Last week marked another important milestone as session enters the final few weeks. With committee testimony and presentations regarding adult basic education, credit for prior learning, and aerospace training, the spotlight was on community and technical colleges. In addition, the annual CTC legislative reception was a great success where in-demand programs, student-produced wine and food were featured.
Legislative reception spotlights colleges
After much laughter and teasing, she crashed the plane. Not a real plane, of course. The guest at the Thursday, Feb. 20 legislative reception was using a flight simulator provided by Green River Community College’s aviation technology program.
The demonstration was one of several programs featured by Washington community and technical colleges at an Olympia event that drew about 150 legislators, presidents, trustees, staff and other guests. Other featured programs were:
· Diagnostic Ultrasound – Bellevue College.
· NASA Rocket Project – Clark College.
· Digital Gaming & Media (I-BEST and Project IDEA) – Lake Washington Institute of Technology.
· Nanotechnology – North Seattle Community College.
· Wine Technology – South Seattle Community College.
· Orthotics-Prosthetics Technician – Spokane Falls.
Guests sampled student-created wines and chocolates presented by:
· College Cellars of Walla Walla Community College and the Northwest Wine Academy at South Seattle Community College.
· Culinary programs at Bates Technical College, Edmonds Community College, Skagit Valley College, South Puget Sound Community College, and South Seattle Community College.
The annual legislative reception gives the community and technical college system a chance to visit with legislators and demonstrate how colleges uplift lives and the economy.
Aerospace Training Loan Program discussed
On Thursday, Feb. 20, the House Labor & Workforce Development Committee heard updates on the Aerospace Training Student Loan Program, which provides low-interest loans to Washington students who enroll in authorized short-term certificate programs.
The discussion started with a presentation by Larry Cluphf, director of the Washington Aerospace Training & Education Center (WATR). Located at Paine Field in Everett and managed by Edmonds Community College, the WATR Center trains students for high-wage, high-demand aerospace jobs in 12 weeks. Students start with a 4-week core program and move on to specialized certificates such as assembly mechanic, electrical assembler, tooling, and quality assurance.
Since 2010, 1,161 WATR Center graduates have been hired or have start dates. Renton Technical College students also benefit from a partnership with the WATR Center. The partnership is expected to continue with the future Central Sound Aerospace Training Center in Renton.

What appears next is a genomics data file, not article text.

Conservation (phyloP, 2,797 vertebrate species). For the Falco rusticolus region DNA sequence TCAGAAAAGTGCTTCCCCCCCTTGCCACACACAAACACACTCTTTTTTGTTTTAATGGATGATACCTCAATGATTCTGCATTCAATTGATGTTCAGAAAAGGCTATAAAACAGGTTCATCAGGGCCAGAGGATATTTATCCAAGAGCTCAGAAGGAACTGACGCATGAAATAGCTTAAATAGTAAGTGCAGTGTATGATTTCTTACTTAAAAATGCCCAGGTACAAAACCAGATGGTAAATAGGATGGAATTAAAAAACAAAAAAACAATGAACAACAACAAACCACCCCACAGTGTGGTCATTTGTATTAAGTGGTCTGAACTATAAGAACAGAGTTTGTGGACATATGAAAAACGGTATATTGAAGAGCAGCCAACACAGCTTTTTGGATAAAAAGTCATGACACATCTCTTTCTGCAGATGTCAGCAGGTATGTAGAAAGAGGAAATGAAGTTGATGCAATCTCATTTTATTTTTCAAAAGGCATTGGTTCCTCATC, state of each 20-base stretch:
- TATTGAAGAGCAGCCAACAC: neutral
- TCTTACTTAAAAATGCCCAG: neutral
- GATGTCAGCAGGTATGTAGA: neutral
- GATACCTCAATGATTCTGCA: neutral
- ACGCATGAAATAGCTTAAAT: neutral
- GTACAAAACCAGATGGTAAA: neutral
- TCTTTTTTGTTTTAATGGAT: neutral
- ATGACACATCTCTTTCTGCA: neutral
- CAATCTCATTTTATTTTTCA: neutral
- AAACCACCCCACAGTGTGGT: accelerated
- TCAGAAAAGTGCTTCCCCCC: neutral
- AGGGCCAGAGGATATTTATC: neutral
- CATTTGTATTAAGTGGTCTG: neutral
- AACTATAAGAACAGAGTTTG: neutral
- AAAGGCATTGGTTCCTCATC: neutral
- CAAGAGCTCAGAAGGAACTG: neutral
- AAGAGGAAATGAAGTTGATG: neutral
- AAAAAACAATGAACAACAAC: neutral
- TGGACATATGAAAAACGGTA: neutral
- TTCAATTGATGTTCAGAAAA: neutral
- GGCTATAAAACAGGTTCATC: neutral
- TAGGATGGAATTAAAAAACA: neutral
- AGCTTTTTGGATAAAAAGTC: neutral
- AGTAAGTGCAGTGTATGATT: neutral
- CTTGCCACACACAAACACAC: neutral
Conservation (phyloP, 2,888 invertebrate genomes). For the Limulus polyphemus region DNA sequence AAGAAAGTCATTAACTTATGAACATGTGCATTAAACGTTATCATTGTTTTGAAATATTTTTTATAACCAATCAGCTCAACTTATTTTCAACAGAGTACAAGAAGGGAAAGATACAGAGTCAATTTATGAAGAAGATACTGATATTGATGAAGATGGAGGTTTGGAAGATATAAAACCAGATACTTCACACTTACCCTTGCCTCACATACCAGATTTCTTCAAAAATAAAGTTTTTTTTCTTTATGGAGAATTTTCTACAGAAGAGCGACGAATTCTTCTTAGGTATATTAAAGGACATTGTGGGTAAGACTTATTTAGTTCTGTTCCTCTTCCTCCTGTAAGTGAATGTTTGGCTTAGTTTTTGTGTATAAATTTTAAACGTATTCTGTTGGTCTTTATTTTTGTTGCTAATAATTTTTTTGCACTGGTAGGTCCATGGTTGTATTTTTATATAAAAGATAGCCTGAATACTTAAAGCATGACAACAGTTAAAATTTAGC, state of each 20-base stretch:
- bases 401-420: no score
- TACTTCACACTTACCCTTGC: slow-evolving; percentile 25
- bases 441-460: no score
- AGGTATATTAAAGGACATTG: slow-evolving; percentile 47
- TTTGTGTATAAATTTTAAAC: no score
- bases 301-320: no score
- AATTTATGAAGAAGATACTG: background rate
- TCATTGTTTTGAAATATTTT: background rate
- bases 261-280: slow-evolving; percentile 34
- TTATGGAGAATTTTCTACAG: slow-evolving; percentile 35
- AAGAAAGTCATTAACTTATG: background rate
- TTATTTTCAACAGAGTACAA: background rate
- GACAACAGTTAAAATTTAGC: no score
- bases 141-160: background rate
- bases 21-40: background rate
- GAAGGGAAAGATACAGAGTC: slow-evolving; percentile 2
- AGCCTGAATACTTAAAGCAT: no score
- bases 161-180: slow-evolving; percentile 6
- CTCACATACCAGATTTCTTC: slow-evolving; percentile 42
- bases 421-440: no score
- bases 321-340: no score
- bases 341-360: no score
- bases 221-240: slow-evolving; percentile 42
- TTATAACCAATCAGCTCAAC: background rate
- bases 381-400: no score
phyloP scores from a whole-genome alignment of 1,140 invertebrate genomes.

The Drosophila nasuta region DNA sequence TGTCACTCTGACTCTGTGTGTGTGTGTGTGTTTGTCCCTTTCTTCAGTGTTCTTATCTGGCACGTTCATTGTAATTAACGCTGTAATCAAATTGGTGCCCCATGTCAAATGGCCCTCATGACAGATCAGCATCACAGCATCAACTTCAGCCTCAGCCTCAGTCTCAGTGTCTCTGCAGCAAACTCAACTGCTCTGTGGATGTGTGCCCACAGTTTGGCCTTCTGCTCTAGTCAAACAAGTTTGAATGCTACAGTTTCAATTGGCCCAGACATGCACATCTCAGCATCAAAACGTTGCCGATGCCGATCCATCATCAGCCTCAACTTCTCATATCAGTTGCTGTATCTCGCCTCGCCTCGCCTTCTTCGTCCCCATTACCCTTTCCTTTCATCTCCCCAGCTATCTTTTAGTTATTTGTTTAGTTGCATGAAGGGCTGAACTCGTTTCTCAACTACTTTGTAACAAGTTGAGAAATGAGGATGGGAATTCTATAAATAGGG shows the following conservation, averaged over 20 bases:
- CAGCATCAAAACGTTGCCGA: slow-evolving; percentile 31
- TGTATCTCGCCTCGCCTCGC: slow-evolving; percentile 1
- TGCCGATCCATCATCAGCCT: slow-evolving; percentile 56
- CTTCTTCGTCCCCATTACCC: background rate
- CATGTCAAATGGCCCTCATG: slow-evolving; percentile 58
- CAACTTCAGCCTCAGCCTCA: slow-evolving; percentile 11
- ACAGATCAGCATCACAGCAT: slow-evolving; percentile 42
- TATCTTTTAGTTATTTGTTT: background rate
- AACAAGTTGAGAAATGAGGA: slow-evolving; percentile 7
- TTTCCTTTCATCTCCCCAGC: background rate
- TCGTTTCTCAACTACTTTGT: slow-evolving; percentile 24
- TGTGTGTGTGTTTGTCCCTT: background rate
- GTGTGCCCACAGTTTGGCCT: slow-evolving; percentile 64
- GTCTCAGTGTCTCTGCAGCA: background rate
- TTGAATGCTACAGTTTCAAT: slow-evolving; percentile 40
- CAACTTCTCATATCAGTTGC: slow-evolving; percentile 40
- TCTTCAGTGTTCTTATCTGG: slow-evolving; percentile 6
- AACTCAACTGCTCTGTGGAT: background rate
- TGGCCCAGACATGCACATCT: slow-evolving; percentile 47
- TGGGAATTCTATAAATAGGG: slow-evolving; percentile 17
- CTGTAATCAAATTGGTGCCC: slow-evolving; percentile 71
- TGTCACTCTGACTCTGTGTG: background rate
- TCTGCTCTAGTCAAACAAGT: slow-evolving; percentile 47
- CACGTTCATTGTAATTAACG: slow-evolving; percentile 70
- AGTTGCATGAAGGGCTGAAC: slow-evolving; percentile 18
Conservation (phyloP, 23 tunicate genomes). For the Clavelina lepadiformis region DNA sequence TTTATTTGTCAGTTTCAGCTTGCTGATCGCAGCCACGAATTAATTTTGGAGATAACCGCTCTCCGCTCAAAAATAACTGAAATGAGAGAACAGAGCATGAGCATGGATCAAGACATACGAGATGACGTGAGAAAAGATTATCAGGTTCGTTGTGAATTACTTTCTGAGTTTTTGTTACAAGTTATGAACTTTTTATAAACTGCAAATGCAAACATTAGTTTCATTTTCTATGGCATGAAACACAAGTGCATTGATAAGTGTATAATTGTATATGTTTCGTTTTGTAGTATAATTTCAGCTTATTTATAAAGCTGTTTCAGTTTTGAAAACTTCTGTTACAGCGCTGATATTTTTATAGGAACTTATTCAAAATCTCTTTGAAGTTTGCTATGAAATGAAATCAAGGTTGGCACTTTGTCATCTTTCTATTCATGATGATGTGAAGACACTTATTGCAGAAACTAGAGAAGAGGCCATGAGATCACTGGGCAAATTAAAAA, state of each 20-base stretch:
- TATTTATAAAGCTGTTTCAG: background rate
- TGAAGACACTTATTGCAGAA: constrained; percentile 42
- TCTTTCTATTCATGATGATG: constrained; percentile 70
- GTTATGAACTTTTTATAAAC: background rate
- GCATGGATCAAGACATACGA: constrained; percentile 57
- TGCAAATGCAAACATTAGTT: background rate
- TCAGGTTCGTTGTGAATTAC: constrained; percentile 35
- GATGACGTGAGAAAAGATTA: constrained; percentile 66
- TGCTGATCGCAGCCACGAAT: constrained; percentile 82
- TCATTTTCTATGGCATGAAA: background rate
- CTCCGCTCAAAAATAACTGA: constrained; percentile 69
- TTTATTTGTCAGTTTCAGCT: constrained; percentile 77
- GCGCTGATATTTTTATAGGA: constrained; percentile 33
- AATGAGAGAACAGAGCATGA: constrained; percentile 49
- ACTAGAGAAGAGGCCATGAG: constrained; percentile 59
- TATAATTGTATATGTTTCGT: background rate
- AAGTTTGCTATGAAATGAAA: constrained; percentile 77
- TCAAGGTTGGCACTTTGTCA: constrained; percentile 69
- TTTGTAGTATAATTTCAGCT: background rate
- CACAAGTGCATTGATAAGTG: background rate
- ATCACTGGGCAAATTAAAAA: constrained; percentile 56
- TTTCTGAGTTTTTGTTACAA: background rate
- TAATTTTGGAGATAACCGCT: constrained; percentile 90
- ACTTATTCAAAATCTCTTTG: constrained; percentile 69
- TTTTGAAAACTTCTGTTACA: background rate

Rachelle Sharpe, Washington Student Achievement Council director of student financial aid and support services, explained criteria for the loan program. Loans are prioritized for the neediest students, criminal background checks and credit checks are run to ensure students will be employable, and funds are provided directly to Edmonds Community College to cover tuition.
The loan program is often the only option for needy students because state and federal financial aid is unavailable for short certificates, she said.
Edmonds Community College President Jean Hernandez highlighted the need to increase students’ access to, and awareness of, the loan program.
Dual-credit programs topic of House hearing
Scott Copeland, SBCTC policy associate, testified in support of HB 2285 before the Senate Higher Education Committee on Thursday, Jan. 20. The measure would require the Washington Student Achievement Council to study differences in how colleges and universities award credit for dual-credit coursework, such as Advanced Placement and International Baccalaureate programs. The measure is considered a first step toward consistent awarding of credits among colleges.
“I’m pleased to say that we have had a system-wide State Board policy with all 34 colleges for advanced placement since May of 2000,” Copeland said. “We are in complete support.”
Adult education, credit for prior learning discussed
Adult education has traditionally been viewed as an isolated function in higher education -- students learn basic skills, pass a GED or other high school equivalency, and are set adrift to find their own way. In a world where most jobs require at least some level of college education, these students too often land in economic insecurity.
That’s all changing under the new Washington State Adult Education Plan, according to Jon Kerr, SBCTC Adult Basic Education director. At a House Higher Education Committee work session on Friday, Jan. 21, Kerr said the plan moves the finish line from passing a high school equivalency test, to entering college or a career, he said. The goal is to get adult education students to and through the “tipping point” – one year of college plus a credential such as nursing, welding or drafting -- that leads to more financial security.
Adult education serves people with below high-school-level knowledge or limited English language skills. Strategies outlined in the plan:
· Directly connect adult education to college and careers.
· Set a clear destination for students from the very beginning.
· Provide instruction in real-world contexts that have meaning to students’ lives.
· Advance students based on competency and skills learned rather than on seat time, accelerating their progress.
· Create partnership with community-based organizations to help students stay in school and on track.